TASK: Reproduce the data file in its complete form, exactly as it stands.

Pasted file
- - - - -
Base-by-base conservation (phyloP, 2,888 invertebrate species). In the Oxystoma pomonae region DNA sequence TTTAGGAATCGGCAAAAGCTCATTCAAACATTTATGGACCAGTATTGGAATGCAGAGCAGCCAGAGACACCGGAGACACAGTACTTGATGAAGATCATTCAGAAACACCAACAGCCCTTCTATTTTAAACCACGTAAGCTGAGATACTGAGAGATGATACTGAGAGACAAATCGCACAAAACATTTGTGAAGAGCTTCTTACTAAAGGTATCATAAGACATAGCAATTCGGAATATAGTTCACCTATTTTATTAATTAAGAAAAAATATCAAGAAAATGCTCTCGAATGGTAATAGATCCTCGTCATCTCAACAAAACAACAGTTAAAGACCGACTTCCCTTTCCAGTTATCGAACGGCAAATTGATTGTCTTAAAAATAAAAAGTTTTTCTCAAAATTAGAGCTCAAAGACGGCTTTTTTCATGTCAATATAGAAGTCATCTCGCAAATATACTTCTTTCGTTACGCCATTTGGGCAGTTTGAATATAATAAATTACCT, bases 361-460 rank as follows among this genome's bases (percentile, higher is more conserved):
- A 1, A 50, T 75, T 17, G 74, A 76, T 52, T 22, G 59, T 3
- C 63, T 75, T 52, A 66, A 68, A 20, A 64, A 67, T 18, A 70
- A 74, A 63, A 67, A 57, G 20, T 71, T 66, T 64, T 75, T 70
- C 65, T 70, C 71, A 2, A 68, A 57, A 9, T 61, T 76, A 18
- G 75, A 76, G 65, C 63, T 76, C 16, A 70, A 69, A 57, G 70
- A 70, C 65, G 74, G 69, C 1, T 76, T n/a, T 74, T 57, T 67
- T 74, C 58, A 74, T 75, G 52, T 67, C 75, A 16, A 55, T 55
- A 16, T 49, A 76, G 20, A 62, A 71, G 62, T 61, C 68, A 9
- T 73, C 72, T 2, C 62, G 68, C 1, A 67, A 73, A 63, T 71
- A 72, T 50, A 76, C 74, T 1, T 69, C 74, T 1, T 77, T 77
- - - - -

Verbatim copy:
Base-by-base conservation (phyloP, 2,888 invertebrate species). In the Oxystoma pomonae region DNA sequence TTTAGGAATCGGCAAAAGCTCATTCAAACATTTATGGACCAGTATTGGAATGCAGAGCAGCCAGAGACACCGGAGACACAGTACTTGATGAAGATCATTCAGAAACACCAACAGCCCTTCTATTTTAAACCACGTAAGCTGAGATACTGAGAGATGATACTGAGAGACAAATCGCACAAAACATTTGTGAAGAGCTTCTTACTAAAGGTATCATAAGACATAGCAATTCGGAATATAGTTCACCTATTTTATTAATTAAGAAAAAATATCAAGAAAATGCTCTCGAATGGTAATAGATCCTCGTCATCTCAACAAAACAACAGTTAAAGACCGACTTCCCTTTCCAGTTATCGAACGGCAAATTGATTGTCTTAAAAATAAAAAGTTTTTCTCAAAATTAGAGCTCAAAGACGGCTTTTTTCATGTCAATATAGAAGTCATCTCGCAAATATACTTCTTTCGTTACGCCATTTGGGCAGTTTGAATATAATAAATTACCT, bases 361-460 rank as follows among this genome's bases (percentile, higher is more conserved):
- A 1, A 50, T 75, T 17, G 74, A 76, T 52, T 22, G 59, T 3
- C 63, T 75, T 52, A 66, A 68, A 20, A 64, A 67, T 18, A 70
- A 74, A 63, A 67, A 57, G 20, T 71, T 66, T 64, T 75, T 70
- C 65, T 70, C 71, A 2, A 68, A 57, A 9, T 61, T 76, A 18
- G 75, A 76, G 65, C 63, T 76, C 16, A 70, A 69, A 57, G 70
- A 70, C 65, G 74, G 69, C 1, T 76, T n/a, T 74, T 57, T 67
- T 74, C 58, A 74, T 75, G 52, T 67, C 75, A 16, A 55, T 55
- A 16, T 49, A 76, G 20, A 62, A 71, G 62, T 61, C 68, A 9
- T 73, C 72, T 2, C 62, G 68, C 1, A 67, A 73, A 63, T 71
- A 72, T 50, A 76, C 74, T 1, T 69, C 74, T 1, T 77, T 77